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Pete Alonso blasts first home run of career as Mets' ninth-inning rally beats Marlins

Alonso hit three-run shot that traveled 444 feet in Mets' four-run ninth in victory over Marlins.

Mets' Pete Alonso celebrates after hitting a three-run

Mets' Pete Alonso celebrates after hitting a three-run home run during the ninth inning of a baseball game against the Miami Marlins, Monday, April 1, 2019, in Miami. It was Alonso's first major league home run.  Credit: AP/Brynn Anderson

MIAMI — As two dozen teammates loitered by the bathroom at the opposite end of the clubhouse, waiting to celebrate Pete Alonso’s first career home run and the Mets’ 7-3 win over the Marlins on Monday night, the rookie slugger first had to address laundry concerns.

He took off his cleats, then his hat, then his jersey. He wasn’t sure what was about to happen, but he figured it would be messy.

Alonso ran across the room to the hooting and hollering Mets, hopped into a laundry cart way too small for his 6-3, 245-pound frame and triumphantly raised one finger in the air as he was wheeled into the showers at Marlins Park.

Instead of water, teammates doused him with anything they could find — beer, for sure, but also barbecue sauce, shaving cream, mayonnaise and even a couple of eggs.

That is not an uncommon way for a big-league team to honor an individual achievement — first homer, first win, no-hitter — but for Alonso, it was new.

“My eyes were stinging, like, really bad,” he said. “I kept my mouth closed the entire time.”

Alonso’s blast was huge in the literal and the figurative sense. It came with two on and one out in the ninth and the Mets holding a one-run lead courtesy of Amed Rosario’s opposite-field single.

Drew Steckenrider’s first-pitch fastball over the middle of the plate landed 444 feet from home, well beyond the centerfield wall, and came off Alonso’s bat at 112.8 mph. By the time Alonso returned to his locker, the baseball was resting on a shelf, ready for safekeeping.

He said he’ll put it with his first-hit ball from last week, “and that’s in a secret location.”

“We knew that was going to come at some point, so it’s not a surprise, but it’s still a special occasion for a young player,” manager Mickey Callaway said. “And speaking of young players, look who did all the work in that inning.”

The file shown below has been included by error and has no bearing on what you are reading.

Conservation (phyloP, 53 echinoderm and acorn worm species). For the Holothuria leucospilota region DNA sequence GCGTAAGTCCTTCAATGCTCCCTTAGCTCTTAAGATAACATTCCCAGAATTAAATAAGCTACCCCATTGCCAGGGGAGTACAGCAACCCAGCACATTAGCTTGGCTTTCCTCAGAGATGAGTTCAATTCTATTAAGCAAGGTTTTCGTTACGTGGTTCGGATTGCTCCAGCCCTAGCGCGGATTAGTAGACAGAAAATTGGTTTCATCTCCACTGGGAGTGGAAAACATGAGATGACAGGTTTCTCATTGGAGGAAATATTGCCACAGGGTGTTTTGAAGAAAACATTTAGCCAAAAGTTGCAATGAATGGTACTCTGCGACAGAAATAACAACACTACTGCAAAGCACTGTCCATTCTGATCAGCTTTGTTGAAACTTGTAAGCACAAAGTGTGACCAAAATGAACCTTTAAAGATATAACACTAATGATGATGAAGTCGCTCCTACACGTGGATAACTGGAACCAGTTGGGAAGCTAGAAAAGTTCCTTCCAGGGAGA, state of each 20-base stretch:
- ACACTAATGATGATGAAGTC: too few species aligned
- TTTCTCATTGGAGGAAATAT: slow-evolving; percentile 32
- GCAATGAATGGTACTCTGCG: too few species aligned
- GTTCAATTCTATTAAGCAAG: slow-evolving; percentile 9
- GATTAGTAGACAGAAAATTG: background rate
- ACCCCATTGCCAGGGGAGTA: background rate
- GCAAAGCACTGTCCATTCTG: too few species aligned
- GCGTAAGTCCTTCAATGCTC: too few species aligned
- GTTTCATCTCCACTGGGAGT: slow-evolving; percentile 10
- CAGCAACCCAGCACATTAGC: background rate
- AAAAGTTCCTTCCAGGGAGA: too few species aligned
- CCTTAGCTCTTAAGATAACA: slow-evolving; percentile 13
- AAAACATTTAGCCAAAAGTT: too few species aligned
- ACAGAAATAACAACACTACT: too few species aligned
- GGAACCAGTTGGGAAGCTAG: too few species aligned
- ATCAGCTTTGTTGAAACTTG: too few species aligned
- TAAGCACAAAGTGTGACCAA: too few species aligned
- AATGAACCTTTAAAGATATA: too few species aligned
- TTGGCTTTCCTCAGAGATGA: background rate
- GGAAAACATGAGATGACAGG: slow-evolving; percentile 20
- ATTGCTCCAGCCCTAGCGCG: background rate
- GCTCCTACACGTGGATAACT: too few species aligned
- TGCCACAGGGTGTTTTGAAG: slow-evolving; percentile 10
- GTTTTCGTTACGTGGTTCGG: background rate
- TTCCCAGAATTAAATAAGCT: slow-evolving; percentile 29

Pinch hitter Dominic Smith started the rally with an opposite-field single. Juan Lagares, who of his own volition tried to get a two-strike bunt down, ended up on first base when plate umpire Sam Holbrook ruled that his foul bunt actually was a hit-by-pitch off his right index finger (X-rays were negative). That call infuriated Marlins manager Don Mattingly, who told reporters: “It was a rough night for [THE UMPS]. The league needs to look at it.”

Brandon Nimmo struck out, but Rosario put the Mets ahead and Alonso provided the exclamation point. After he got back to the dugout, Callaway told him his night was over and that Smith, a stronger defensive first baseman, would relieve him.

A fired-up Alonso chest-bumped Smith in the dugout and yelled: “Lock this down now! Lock this down! Get a ‘W’!”

Edwin Diaz loaded the bases with none out in the bottom of the ninth, bringing the tying run to the plate, but he struck out the next three batters to end it.

The ninth-inning excitement turned everything else into a footnote. Steven Matz pitched well in his season debut, allowing three runs (one earned) in 5 1⁄3 innings. Lagares homered in the seventh to tie it. Tim Peterson tossed 1 2⁄3 scoreless innings. J.D. Davis made several questionable plays at third. Smith, who has come off the bench to play a key role in three late-inning rallies in four games, will start at first Tuesday, Callaway said.

It was Alonso & Co. who came through when it mattered most.

“Those are our youngest players,” Callaway said. “There’s excitement here, and it should be for a long time. It’s pretty neat.”

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